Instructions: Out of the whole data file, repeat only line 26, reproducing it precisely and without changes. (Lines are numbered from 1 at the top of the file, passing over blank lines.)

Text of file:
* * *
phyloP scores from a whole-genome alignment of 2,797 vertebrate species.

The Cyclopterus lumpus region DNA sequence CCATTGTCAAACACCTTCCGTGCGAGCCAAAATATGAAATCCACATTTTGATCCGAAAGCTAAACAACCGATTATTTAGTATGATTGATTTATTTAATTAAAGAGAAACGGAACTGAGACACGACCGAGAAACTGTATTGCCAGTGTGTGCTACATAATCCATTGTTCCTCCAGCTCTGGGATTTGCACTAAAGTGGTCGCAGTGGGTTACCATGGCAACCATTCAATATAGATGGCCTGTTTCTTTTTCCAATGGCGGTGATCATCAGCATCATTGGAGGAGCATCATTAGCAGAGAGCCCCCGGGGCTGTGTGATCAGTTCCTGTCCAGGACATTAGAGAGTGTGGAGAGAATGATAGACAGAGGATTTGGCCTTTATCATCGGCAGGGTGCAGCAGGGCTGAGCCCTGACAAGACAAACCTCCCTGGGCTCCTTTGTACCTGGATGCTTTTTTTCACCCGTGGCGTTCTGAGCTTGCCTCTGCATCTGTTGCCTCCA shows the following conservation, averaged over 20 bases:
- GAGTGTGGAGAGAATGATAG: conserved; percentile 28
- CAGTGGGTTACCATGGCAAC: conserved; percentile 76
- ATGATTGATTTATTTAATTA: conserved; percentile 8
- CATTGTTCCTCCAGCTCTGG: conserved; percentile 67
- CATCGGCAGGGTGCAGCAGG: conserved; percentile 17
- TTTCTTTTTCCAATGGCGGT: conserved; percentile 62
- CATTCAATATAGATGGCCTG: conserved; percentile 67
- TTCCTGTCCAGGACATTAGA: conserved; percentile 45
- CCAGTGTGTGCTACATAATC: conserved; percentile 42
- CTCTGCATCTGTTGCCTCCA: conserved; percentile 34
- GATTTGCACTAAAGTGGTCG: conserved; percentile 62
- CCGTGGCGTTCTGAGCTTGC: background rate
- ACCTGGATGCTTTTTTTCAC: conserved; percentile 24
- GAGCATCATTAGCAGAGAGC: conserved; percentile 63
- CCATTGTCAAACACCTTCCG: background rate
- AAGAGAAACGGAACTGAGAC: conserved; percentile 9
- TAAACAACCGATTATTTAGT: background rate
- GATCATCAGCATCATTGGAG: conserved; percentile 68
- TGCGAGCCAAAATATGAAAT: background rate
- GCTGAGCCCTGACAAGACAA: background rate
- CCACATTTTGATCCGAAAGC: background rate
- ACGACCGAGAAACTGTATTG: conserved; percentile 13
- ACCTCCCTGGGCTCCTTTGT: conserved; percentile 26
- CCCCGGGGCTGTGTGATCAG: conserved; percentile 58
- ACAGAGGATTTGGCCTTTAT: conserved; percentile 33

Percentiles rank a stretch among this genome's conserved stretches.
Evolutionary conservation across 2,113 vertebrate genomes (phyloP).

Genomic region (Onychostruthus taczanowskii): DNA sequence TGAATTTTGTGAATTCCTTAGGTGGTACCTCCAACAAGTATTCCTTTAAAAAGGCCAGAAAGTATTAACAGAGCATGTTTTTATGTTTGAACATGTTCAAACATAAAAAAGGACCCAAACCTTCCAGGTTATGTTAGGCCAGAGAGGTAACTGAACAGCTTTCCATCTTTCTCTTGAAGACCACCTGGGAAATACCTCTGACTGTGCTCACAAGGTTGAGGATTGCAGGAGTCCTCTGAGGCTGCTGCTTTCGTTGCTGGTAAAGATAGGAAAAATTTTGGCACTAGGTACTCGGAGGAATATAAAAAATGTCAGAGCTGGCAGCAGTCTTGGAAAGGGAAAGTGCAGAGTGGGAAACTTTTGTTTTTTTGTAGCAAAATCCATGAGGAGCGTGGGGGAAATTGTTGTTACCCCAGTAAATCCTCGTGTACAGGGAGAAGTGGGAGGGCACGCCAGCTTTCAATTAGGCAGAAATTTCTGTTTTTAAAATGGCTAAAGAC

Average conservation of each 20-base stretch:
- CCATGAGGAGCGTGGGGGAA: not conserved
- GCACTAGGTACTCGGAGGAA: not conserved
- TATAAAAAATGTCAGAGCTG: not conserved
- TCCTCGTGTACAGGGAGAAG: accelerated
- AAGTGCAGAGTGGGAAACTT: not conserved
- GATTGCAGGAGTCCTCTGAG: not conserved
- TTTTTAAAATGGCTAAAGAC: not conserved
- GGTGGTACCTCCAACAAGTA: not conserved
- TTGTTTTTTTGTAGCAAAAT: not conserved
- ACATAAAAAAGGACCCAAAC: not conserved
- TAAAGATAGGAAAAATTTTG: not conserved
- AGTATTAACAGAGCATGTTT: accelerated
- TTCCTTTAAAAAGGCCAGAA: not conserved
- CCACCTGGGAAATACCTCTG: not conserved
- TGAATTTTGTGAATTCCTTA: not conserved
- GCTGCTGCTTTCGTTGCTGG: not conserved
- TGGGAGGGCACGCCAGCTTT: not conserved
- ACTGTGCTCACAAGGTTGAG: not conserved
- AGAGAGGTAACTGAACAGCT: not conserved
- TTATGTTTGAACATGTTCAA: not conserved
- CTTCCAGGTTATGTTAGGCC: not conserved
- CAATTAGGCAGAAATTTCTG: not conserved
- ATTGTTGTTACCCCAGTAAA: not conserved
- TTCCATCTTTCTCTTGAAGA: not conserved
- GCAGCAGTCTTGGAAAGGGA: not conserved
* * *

- CCCCGGGGCTGTGTGATCAG: conserved; percentile 58